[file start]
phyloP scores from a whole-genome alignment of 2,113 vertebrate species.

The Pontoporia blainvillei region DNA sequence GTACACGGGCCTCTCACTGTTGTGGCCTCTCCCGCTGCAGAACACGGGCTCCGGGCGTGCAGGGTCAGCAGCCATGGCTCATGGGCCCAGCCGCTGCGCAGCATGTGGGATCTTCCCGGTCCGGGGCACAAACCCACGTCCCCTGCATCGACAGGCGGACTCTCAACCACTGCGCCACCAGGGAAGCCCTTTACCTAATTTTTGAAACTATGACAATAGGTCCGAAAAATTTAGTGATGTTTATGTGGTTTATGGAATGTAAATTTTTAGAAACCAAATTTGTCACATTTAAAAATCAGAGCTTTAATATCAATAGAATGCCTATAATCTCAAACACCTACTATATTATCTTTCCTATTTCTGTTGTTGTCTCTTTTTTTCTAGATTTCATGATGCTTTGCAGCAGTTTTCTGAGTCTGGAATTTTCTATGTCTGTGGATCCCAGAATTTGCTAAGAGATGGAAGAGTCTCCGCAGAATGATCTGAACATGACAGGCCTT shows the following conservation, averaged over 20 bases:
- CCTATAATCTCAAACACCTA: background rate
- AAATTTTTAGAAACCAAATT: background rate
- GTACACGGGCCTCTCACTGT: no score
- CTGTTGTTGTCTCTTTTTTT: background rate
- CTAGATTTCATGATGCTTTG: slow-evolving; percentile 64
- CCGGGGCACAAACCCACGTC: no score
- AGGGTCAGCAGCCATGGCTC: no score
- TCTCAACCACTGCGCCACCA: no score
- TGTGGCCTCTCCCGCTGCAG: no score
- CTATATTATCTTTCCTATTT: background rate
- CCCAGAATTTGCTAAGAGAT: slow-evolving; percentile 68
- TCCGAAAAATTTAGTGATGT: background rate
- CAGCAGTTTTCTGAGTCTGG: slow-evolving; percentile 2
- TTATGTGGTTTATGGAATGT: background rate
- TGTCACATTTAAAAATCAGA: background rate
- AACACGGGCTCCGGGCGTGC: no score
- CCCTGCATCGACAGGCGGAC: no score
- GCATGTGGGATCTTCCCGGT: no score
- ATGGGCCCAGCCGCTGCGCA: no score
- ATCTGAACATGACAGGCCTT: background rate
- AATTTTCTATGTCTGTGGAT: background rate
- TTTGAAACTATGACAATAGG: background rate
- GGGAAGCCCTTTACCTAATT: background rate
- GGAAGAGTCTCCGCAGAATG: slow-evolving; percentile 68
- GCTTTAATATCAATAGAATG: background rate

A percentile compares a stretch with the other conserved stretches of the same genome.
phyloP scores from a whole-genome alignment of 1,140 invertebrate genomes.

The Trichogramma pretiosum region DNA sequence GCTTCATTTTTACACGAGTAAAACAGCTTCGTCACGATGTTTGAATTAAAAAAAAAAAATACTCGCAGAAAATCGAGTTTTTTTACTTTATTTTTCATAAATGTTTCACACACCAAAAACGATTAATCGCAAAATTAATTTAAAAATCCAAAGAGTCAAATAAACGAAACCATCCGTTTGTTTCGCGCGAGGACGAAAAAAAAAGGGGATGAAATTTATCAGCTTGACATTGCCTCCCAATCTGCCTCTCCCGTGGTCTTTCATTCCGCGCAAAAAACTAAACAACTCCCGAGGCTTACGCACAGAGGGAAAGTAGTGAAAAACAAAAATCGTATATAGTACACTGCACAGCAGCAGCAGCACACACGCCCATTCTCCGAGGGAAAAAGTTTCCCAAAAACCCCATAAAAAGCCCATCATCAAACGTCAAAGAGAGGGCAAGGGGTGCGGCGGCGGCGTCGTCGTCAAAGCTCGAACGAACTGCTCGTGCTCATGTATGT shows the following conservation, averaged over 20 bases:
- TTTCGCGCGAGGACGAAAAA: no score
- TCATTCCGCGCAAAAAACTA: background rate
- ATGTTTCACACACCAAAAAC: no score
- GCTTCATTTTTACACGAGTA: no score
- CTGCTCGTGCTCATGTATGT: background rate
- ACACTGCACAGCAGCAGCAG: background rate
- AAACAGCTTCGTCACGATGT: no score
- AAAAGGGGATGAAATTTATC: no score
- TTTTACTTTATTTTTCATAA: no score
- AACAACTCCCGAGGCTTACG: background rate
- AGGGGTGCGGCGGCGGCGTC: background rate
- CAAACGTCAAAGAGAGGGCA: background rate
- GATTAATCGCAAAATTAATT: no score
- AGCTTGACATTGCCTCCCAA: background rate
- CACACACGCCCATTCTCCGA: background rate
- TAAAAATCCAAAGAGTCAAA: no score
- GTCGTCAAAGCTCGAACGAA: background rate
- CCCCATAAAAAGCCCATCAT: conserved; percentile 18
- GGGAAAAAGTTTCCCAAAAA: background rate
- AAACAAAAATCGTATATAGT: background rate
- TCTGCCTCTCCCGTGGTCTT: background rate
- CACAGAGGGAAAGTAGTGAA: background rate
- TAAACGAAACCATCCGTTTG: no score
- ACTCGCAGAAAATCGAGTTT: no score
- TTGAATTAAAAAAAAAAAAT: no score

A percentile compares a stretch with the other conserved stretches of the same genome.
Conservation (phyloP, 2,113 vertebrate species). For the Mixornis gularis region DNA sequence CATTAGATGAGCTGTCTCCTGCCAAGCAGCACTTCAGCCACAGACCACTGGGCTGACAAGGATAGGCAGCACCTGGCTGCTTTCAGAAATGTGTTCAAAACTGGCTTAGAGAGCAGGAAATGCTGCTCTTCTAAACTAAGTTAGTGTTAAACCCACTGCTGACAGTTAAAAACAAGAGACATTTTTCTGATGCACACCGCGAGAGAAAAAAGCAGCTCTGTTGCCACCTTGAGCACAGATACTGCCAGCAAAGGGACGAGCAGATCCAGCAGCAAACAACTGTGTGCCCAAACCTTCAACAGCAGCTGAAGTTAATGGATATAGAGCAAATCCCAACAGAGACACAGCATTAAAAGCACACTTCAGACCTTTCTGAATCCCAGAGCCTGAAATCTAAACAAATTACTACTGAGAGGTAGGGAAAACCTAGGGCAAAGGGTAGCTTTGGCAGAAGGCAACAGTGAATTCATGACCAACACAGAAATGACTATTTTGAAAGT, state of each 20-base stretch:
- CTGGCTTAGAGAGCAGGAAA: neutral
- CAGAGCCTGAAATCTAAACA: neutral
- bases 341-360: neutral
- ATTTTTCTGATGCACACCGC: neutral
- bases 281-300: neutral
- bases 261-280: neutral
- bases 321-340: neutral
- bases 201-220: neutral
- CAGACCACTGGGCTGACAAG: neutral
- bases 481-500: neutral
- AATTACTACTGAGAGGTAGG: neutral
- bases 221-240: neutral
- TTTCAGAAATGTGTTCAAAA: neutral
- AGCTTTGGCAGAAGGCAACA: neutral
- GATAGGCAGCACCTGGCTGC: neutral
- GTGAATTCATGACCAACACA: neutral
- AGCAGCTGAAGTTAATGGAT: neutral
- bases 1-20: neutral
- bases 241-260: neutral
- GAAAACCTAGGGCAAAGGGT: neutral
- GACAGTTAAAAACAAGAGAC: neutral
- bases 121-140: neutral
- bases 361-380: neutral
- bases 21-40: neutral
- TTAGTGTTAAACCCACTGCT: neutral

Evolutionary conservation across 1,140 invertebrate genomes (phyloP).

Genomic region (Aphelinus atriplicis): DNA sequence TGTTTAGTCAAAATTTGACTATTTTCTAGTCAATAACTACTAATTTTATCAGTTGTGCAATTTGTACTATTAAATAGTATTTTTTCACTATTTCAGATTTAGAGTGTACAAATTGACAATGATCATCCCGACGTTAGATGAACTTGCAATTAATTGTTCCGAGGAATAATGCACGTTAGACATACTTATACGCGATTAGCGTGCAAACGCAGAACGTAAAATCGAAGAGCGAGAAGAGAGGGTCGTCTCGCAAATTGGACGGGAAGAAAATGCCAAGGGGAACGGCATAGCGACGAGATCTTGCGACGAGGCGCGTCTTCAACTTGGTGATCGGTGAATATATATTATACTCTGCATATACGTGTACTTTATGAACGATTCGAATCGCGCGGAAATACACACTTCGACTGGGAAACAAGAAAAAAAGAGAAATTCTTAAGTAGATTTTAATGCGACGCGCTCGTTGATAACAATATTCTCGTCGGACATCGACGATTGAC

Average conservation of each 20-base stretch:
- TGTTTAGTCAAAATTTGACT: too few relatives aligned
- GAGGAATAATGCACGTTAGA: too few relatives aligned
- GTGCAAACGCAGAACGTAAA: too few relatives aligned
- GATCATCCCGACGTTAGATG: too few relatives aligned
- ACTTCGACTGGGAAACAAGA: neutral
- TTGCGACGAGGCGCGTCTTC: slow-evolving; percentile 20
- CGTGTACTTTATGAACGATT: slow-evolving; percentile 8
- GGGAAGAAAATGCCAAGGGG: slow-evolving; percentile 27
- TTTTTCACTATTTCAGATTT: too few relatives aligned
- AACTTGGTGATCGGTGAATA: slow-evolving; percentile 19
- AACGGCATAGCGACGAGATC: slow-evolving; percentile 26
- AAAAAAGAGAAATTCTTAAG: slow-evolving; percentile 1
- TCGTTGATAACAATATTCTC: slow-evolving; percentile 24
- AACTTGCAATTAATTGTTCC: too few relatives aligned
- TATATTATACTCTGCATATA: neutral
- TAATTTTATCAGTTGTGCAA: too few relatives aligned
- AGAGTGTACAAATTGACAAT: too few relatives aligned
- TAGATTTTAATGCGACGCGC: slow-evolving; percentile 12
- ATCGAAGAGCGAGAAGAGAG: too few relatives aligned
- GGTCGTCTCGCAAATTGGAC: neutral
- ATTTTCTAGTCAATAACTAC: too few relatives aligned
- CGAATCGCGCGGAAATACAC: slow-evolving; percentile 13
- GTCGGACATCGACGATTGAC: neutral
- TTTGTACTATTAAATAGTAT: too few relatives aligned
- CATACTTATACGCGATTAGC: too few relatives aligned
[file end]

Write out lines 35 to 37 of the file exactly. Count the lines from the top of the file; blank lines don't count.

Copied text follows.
- CTGCTCGTGCTCATGTATGT: background rate
- ACACTGCACAGCAGCAGCAG: background rate
- AAACAGCTTCGTCACGATGT: no score